GoinGlobal has released a new interface! In addition to being a great place to start your job search, GoinGlobal features city and country guides to help those relocating to learn about the new environment.
The unique H1B search allows users to identify employers seeking to hire international professionals with your specific skills.
Georgetown Law students and alumni have full access to this resource. If you set up an account while you are on campus, you will be able to access GoinGlobal world wide for the next six months.
Bloomberg Law: Tax will soon replace the Tax Practice Center. Starting on December 1, when you select “Tax” from the Practice Centers menu, you will be directed to Bloomberg Law: Tax, where you can access tax research content including BNA Portfolios and Bloomberg BNA Law Reports. The old Tax Practice Center will no longer be available.
On December 31, Lexis.com will retire for academic accounts, and you will no longer be able to access Lexis.com from the law school product menu. All of Lexis.com content will be available on Lexis Advance before the end date.
Questions? Contact a Reference Librarian. You may also contact our Bloomberg Law representative Liana Rizzi (firstname.lastname@example.org) or our Lexis account executive Adonica Black (email@example.com).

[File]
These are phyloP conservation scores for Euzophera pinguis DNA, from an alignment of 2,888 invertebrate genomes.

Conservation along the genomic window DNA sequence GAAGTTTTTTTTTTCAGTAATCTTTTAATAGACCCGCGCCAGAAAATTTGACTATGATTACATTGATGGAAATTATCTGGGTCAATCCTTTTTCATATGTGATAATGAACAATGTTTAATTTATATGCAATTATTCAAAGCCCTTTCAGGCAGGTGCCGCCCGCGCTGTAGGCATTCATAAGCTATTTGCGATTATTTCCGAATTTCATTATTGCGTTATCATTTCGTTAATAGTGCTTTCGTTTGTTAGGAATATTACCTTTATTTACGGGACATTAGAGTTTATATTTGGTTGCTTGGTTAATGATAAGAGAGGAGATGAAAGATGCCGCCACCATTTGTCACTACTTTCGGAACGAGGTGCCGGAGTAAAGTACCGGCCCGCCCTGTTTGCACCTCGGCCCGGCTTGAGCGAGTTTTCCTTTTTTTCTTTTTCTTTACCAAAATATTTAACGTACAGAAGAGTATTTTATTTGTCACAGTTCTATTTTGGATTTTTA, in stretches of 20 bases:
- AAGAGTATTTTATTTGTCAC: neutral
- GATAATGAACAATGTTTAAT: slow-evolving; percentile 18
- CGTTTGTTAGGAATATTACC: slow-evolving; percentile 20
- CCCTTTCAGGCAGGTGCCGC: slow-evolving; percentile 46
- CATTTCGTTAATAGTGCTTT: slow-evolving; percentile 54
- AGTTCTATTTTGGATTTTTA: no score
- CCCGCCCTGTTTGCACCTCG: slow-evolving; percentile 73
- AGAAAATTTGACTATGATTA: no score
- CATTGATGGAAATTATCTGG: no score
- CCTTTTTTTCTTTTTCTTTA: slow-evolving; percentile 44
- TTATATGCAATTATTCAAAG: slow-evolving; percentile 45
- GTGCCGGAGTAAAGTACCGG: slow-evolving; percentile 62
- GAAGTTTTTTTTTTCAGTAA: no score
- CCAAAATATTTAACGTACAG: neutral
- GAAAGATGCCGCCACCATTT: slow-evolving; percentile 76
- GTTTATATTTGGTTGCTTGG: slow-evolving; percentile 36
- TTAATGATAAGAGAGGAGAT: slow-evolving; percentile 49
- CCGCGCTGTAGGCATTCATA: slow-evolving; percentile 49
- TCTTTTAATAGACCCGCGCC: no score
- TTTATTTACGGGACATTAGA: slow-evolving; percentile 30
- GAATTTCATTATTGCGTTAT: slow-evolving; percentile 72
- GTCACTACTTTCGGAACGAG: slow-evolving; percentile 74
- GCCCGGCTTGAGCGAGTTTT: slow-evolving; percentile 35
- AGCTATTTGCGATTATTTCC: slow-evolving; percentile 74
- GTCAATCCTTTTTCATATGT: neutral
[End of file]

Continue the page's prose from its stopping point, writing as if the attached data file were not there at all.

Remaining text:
As you begin to prepare for exams, supplement your assigned readings and review of past exams with study aids found in the library. Study aids can clarify confusing concepts and even provide practice questions for your review. A variety of study aids are available and the best one to use depends on your course and individual study habits. Most of these books can be found in the Williams Reading Room Reserve, with older editions in the stacks available for checkout.
CALI lessons are another useful exam review option. Over 800 interactive lessons prepared by law professors and librarians cover over 30 practice areas of law. Georgetown students can register for immediate online access.
Good luck with your studies!
A reminder that if you have a study group of 3 or more people, you can reserve a group study room for up to three hours. The booking system gives you details on the features and capacities of the various rooms in case you need extra amenities such as a white board or Apple TV interface. If you have not used the group study room reservation system before, you can find out how here.
This HeinOnline collection brings together, for the first time, all known legal materials on slavery in the United States and the English-speaking world. This includes every statute passed by every colony and state on slavery, every federal statute dealing with slavery, and all reported state and federal cases on slavery.
Additionally, hundreds of texts, addresses, hymns and convention proceedings are included in this comprehensive collection. UNC Press features 50 full-color, current titles on slavery in this collection as well.
Researchers can search the full text of all documents included in the collection, or search for a specific title using the Advanced Search page.
For further information, refer to the quick guide prepared by HeinOnline.